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- Added by: Laura Jimenez, Contributed by:
Summary: How did our universe form and evolve? Was there really a Big Bang, and what came before it? This chapter takes the reader through the history of contemporary cosmology and looks at how scientists arrived at the current understanding of our universe. It explores the history of astronomy, with the nebular hypothesis back in the eighteenth century, and in more recent times, Einstein’s general relativity and the ensuing cosmological models. Finally, it explains the current Standard Model and early universe cosmology as well as the experimental evidence behind it.
Comment: This chapter could be used as an introductory reading to philosophy of cosmology. It provides a general overview of the history of cosmology and of the philosophical problems (laws, uniqueness, observability) that stood in the way of cosmology becoming a science. It is recommendable for undergraduate courses.Export citation in BibTeX formatExport text citationView this text on PhilPapersExport citation in Reference Manager formatExport citation in EndNote formatExport citation in Zotero format
- Added by: Chris Blake-Turner, Contributed by: Christy Mag Uidhir
Abstract: In this paper I have come a very long and pedantic way round to the venerable old conclusion that the uniqueness demanded of a work of art is that consequent on its essentially being evaluated for itself and not for its instrumental potentialities; and have given an old problem of the possibility of rational aesthetic evaluation an answer at least as old as Kant’s. But I hope that by taking the long way round I have raised a few of the complexities buried in our familiar talk of works of art and have thereby succeeded in laying a promising metaphysical ghost.Export citation in BibTeX formatExport text citationView this text on PhilPapersExport citation in Reference Manager formatExport citation in EndNote formatExport citation in Zotero format
- Added by: Björn Freter, Contributed by: Björn Freter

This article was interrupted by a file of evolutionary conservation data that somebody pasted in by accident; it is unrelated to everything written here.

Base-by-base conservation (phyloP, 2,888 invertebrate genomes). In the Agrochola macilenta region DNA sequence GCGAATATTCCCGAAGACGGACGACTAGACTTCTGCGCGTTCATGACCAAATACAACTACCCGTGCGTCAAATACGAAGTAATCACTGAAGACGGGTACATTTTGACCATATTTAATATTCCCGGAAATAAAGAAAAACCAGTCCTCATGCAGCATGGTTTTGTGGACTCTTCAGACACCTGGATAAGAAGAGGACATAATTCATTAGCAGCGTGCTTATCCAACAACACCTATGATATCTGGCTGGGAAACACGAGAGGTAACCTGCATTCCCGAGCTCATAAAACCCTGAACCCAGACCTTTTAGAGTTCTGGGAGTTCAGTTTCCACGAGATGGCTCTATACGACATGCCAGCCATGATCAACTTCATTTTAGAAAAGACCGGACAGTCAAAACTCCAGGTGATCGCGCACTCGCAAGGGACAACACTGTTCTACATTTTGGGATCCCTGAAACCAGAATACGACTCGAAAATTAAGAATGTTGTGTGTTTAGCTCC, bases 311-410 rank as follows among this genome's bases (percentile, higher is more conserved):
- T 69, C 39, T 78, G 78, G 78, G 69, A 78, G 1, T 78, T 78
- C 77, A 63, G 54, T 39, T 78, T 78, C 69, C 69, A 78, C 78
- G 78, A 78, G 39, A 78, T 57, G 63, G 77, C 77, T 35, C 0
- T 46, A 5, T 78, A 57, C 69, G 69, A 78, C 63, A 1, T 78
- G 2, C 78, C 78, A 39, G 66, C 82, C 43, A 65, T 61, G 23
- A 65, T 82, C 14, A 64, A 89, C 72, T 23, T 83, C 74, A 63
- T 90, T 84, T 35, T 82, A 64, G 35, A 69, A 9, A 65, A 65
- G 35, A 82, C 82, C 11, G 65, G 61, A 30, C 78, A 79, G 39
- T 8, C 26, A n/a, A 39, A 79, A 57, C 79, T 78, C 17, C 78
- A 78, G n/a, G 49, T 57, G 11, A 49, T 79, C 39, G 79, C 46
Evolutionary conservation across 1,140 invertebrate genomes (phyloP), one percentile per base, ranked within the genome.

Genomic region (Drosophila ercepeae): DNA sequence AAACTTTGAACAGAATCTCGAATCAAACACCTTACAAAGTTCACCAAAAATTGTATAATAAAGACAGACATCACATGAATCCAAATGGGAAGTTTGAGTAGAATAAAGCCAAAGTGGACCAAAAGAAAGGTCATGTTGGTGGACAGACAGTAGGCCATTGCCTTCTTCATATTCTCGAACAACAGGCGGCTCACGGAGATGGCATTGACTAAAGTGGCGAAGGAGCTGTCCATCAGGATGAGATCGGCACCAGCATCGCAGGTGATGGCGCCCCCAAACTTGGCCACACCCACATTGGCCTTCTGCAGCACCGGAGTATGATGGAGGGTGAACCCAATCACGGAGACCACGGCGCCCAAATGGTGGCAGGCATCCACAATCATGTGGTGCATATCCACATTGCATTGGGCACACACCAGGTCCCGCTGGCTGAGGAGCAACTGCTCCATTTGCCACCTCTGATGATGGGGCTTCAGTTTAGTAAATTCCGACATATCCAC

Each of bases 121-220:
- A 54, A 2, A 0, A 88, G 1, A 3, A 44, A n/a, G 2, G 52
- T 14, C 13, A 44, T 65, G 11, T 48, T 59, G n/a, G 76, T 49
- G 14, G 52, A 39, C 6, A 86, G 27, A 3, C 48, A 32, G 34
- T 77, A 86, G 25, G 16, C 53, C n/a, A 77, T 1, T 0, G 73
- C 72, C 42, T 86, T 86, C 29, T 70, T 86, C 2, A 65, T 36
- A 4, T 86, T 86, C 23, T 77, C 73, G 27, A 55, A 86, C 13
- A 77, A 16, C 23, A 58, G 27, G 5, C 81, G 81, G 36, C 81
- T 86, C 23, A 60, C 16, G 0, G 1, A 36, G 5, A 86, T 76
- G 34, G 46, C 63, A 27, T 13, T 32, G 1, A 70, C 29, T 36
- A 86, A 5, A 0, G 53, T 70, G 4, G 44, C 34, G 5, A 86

Abstract: Certain descriptions of personhood imbue an individual with a particular kind of moral status. There are different person-making capacities that are generally laid out as central to the idea of personhood. Some of the person-making capacities are what people generally refer to as the grounding of certain normative requirements that enable us to respond to individuals as entities with a moral status. Herein personhood is a matter of certain capacities that create one’s moral status. These descriptions of personhood bring about a specific structure of identification that has implications for moral accountability. In this paper I aim to interpret the person-making capacities and argue that they can, in some sense, be limiting, and this may be the case in relation to women as a gender group whose personhood has not always been fairly recognized. I will argue that a view of personhood whose person-making capacities exclude a gender group can have negative implications, and I will explore two implications that I think have this negative attitude. On the one hand, a conception of personhood, especially in the descriptive sense that prioritizes rationality and free will above all else, could imply that women, by virtue of lacking such capacities, are not to be considered as individuals with a moral status, wherein society cannot hold them accountable for their actions, nor would they be able to hold others morally accountable. On the other hand, and this second implication relates to difference in the sense of uniqueness, which is grounded on personhood – if women are denied the status of a person, then they would also be excluded from exploring their uniqueness qua radical difference.Export citation in BibTeX formatExport text citationView this text on PhilPapersExport citation in Reference Manager formatExport citation in EndNote formatExport citation in Zotero format